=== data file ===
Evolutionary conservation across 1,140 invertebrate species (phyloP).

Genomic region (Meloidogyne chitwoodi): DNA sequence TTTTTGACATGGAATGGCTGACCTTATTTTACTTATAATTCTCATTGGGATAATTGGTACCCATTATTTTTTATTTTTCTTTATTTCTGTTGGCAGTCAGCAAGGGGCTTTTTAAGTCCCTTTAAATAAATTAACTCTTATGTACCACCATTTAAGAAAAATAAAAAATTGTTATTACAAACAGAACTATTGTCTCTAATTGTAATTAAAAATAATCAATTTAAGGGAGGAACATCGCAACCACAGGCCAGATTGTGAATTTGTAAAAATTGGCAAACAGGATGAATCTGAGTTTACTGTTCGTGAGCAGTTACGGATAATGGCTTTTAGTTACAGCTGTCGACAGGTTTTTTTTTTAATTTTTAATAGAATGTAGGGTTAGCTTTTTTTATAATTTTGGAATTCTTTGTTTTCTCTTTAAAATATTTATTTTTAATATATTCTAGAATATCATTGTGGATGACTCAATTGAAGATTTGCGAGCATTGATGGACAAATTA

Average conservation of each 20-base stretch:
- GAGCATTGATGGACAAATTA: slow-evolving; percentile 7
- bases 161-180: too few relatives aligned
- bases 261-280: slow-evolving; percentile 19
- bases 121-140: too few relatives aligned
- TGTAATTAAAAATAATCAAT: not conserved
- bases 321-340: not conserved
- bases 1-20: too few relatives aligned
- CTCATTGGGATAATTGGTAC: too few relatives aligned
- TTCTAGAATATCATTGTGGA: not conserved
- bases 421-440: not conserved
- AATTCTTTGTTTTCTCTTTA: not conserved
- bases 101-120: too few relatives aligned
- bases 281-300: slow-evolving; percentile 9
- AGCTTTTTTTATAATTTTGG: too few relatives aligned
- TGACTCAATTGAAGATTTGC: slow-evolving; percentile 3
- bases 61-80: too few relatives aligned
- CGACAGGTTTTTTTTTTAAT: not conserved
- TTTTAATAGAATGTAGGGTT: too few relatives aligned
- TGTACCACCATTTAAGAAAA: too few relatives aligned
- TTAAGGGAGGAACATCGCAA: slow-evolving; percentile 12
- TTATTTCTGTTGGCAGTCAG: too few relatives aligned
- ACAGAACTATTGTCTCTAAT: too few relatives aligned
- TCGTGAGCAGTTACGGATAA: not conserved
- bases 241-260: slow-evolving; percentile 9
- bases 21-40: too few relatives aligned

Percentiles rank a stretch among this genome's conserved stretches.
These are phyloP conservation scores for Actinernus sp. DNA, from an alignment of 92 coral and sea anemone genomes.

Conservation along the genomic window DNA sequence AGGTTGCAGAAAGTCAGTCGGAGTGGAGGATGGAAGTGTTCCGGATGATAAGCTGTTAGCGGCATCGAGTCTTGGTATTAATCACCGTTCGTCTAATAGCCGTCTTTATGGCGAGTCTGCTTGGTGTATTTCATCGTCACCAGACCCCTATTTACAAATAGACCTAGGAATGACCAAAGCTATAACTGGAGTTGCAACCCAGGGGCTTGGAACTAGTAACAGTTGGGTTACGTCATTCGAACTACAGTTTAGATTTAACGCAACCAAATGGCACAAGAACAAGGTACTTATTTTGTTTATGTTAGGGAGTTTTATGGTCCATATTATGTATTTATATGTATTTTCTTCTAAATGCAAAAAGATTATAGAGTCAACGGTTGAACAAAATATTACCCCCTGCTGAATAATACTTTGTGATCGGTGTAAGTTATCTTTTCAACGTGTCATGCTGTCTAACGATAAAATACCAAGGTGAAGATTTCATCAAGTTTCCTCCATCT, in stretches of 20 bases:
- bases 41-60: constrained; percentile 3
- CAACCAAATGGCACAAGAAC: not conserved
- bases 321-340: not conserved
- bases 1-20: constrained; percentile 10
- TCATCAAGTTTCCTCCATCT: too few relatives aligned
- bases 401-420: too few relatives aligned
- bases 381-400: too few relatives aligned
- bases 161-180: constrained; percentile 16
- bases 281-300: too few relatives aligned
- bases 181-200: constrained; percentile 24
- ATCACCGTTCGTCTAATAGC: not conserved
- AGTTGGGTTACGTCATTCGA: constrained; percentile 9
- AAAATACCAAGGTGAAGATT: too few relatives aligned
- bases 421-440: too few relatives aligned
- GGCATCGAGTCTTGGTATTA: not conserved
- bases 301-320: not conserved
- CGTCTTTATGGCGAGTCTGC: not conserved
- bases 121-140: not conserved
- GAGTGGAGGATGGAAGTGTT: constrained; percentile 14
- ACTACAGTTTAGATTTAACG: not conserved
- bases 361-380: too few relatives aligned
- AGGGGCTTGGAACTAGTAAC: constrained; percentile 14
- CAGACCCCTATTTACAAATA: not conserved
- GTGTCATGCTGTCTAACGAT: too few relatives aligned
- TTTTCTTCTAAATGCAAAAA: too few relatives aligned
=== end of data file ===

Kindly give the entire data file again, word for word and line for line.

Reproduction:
Evolutionary conservation across 1,140 invertebrate species (phyloP).

Genomic region (Meloidogyne chitwoodi): DNA sequence TTTTTGACATGGAATGGCTGACCTTATTTTACTTATAATTCTCATTGGGATAATTGGTACCCATTATTTTTTATTTTTCTTTATTTCTGTTGGCAGTCAGCAAGGGGCTTTTTAAGTCCCTTTAAATAAATTAACTCTTATGTACCACCATTTAAGAAAAATAAAAAATTGTTATTACAAACAGAACTATTGTCTCTAATTGTAATTAAAAATAATCAATTTAAGGGAGGAACATCGCAACCACAGGCCAGATTGTGAATTTGTAAAAATTGGCAAACAGGATGAATCTGAGTTTACTGTTCGTGAGCAGTTACGGATAATGGCTTTTAGTTACAGCTGTCGACAGGTTTTTTTTTTAATTTTTAATAGAATGTAGGGTTAGCTTTTTTTATAATTTTGGAATTCTTTGTTTTCTCTTTAAAATATTTATTTTTAATATATTCTAGAATATCATTGTGGATGACTCAATTGAAGATTTGCGAGCATTGATGGACAAATTA

Average conservation of each 20-base stretch:
- GAGCATTGATGGACAAATTA: slow-evolving; percentile 7
- bases 161-180: too few relatives aligned
- bases 261-280: slow-evolving; percentile 19
- bases 121-140: too few relatives aligned
- TGTAATTAAAAATAATCAAT: not conserved
- bases 321-340: not conserved
- bases 1-20: too few relatives aligned
- CTCATTGGGATAATTGGTAC: too few relatives aligned
- TTCTAGAATATCATTGTGGA: not conserved
- bases 421-440: not conserved
- AATTCTTTGTTTTCTCTTTA: not conserved
- bases 101-120: too few relatives aligned
- bases 281-300: slow-evolving; percentile 9
- AGCTTTTTTTATAATTTTGG: too few relatives aligned
- TGACTCAATTGAAGATTTGC: slow-evolving; percentile 3
- bases 61-80: too few relatives aligned
- CGACAGGTTTTTTTTTTAAT: not conserved
- TTTTAATAGAATGTAGGGTT: too few relatives aligned
- TGTACCACCATTTAAGAAAA: too few relatives aligned
- TTAAGGGAGGAACATCGCAA: slow-evolving; percentile 12
- TTATTTCTGTTGGCAGTCAG: too few relatives aligned
- ACAGAACTATTGTCTCTAAT: too few relatives aligned
- TCGTGAGCAGTTACGGATAA: not conserved
- bases 241-260: slow-evolving; percentile 9
- bases 21-40: too few relatives aligned

Percentiles rank a stretch among this genome's conserved stretches.
These are phyloP conservation scores for Actinernus sp. DNA, from an alignment of 92 coral and sea anemone genomes.

Conservation along the genomic window DNA sequence AGGTTGCAGAAAGTCAGTCGGAGTGGAGGATGGAAGTGTTCCGGATGATAAGCTGTTAGCGGCATCGAGTCTTGGTATTAATCACCGTTCGTCTAATAGCCGTCTTTATGGCGAGTCTGCTTGGTGTATTTCATCGTCACCAGACCCCTATTTACAAATAGACCTAGGAATGACCAAAGCTATAACTGGAGTTGCAACCCAGGGGCTTGGAACTAGTAACAGTTGGGTTACGTCATTCGAACTACAGTTTAGATTTAACGCAACCAAATGGCACAAGAACAAGGTACTTATTTTGTTTATGTTAGGGAGTTTTATGGTCCATATTATGTATTTATATGTATTTTCTTCTAAATGCAAAAAGATTATAGAGTCAACGGTTGAACAAAATATTACCCCCTGCTGAATAATACTTTGTGATCGGTGTAAGTTATCTTTTCAACGTGTCATGCTGTCTAACGATAAAATACCAAGGTGAAGATTTCATCAAGTTTCCTCCATCT, in stretches of 20 bases:
- bases 41-60: constrained; percentile 3
- CAACCAAATGGCACAAGAAC: not conserved
- bases 321-340: not conserved
- bases 1-20: constrained; percentile 10
- TCATCAAGTTTCCTCCATCT: too few relatives aligned
- bases 401-420: too few relatives aligned
- bases 381-400: too few relatives aligned
- bases 161-180: constrained; percentile 16
- bases 281-300: too few relatives aligned
- bases 181-200: constrained; percentile 24
- ATCACCGTTCGTCTAATAGC: not conserved
- AGTTGGGTTACGTCATTCGA: constrained; percentile 9
- AAAATACCAAGGTGAAGATT: too few relatives aligned
- bases 421-440: too few relatives aligned
- GGCATCGAGTCTTGGTATTA: not conserved
- bases 301-320: not conserved
- CGTCTTTATGGCGAGTCTGC: not conserved
- bases 121-140: not conserved
- GAGTGGAGGATGGAAGTGTT: constrained; percentile 14
- ACTACAGTTTAGATTTAACG: not conserved
- bases 361-380: too few relatives aligned
- AGGGGCTTGGAACTAGTAAC: constrained; percentile 14
- CAGACCCCTATTTACAAATA: not conserved
- GTGTCATGCTGTCTAACGAT: too few relatives aligned
- TTTTCTTCTAAATGCAAAAA: too few relatives aligned